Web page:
Armstrong, Maya Angelou and Satcho.
Morning of irony. I was attending the parent orientation for middle school in the library. It was crowded with parents and I prefer the back any way — quick exits, no forcing volunteering.
In any case, I was standing back by the book cases listening to the principal deliver the overview, drop a few jokes and take ernest parent questions. I’ve done this routine for my older son so I was zoning out and in that boredom, I glanced at the shelf in front of me out of curiosity.
I was in the biography section and more specifically the A shelf so lo and behold, there was Sally Jenkins and Lance Armstrong’s It’s Not About The Bike. This autobiography — which respected cycling writer Samuel Abt recently called a work of “fiction” — was flanked by biographies on African American poet and author Maya Angelou and world famous jazz trumpeter Louis Armstrong.
I had to smile with that amusing threesome, Lance wedged between two people who have retained their good names while he himself has fallen so far and landed so deep in disgrace.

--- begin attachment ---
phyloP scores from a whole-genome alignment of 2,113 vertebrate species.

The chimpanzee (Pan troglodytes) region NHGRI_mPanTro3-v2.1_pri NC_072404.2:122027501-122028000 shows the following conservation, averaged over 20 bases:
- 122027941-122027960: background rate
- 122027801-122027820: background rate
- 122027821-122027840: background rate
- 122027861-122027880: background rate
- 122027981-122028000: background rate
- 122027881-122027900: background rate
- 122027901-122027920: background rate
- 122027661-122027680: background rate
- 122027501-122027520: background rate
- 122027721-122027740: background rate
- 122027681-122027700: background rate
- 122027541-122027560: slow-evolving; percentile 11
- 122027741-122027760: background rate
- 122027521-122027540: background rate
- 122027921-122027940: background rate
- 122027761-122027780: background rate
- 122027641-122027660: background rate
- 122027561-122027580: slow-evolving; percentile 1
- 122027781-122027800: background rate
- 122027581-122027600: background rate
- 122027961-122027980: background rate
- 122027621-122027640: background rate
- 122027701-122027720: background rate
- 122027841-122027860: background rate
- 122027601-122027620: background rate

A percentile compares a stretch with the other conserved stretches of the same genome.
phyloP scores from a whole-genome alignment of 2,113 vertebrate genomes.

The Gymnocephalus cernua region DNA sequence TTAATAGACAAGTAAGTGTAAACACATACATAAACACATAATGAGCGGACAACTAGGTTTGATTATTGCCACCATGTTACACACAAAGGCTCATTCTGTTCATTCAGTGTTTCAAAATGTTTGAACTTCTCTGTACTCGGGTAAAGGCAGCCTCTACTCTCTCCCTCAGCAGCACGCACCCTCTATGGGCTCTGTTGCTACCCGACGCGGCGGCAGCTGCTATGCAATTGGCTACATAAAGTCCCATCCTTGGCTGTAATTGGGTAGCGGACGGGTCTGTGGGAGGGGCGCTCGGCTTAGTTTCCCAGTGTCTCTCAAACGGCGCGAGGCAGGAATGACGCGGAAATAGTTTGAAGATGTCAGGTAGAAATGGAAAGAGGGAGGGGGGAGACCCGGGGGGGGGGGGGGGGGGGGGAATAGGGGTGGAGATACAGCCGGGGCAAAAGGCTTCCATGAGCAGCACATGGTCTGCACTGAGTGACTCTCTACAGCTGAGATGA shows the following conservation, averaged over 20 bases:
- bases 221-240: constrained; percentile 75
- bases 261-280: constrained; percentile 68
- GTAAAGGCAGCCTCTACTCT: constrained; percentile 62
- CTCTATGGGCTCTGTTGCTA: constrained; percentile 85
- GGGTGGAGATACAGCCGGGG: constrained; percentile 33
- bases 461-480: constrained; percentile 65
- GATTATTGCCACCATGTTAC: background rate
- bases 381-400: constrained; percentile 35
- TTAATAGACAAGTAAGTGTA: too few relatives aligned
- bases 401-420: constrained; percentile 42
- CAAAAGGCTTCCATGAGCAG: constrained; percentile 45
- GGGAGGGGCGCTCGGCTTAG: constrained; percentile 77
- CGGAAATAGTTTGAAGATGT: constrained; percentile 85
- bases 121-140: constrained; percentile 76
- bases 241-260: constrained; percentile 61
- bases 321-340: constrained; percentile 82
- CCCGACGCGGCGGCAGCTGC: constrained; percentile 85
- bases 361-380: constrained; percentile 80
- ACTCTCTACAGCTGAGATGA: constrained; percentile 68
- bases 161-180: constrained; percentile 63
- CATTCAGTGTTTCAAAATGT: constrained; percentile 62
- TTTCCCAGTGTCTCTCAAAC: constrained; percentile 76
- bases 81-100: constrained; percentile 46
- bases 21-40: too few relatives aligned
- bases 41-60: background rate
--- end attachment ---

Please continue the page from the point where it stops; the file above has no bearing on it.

By comparison, Angelou has not been stripped of her National Book Award, her Tony award for her acting role in the 1973 Play Look Away (not a bad title for Lance’s situation) or her three Grammys for her spoken word albums.
That’s not to say that Angelou didn’t have her dark moments. She was raped and later acted and business manager and pimp for prostates. Which sounds almost as sordid and exciting as what went on inside the US Postal team bus.
To quote her wiki entry, Angelou’s awards include “the National Medal of Arts in 2000, the Lincoln Medal in 2008, and the Presidential Medal of Freedom in 2011. Nobody has stripped her thirty honorary degrees. She rests on the bookshelf in a nice American middle school library with her reputation in tact.
On the right side of Armstrong was another Armstrong, a Louis, not a Lance. The Jazz trumpeter is credited with being one of the fathers of Jazz music and his musical influence is still strong to this day.
Back in the Twenties, he was one of the few black entertainers who could “cross over” in a time of great racial prejudice. He is in the Grammy Hall of Fame and the Rock and Roll Hall of Fame and there he will remain unless the United States Jazz Music Anti-Doping Agency decides that back in 1927, Armstrong might have smoked a joint — which, in truth, he often did.
Duke Ellington said, “If anybody was a master, it was Louis Armstrong.” In other words, like Lance, Louis Armstrong was the boss, the only difference being that Satchmo is still the boss while Armstrong is now the former winner of seven Tours de France.
Lance Armstrong was in good company on the biography bookcase at our Norcal middle school. However, perhaps Maya Angelou and Louis Armstrong wish they weren’t so closely associated on the shelf.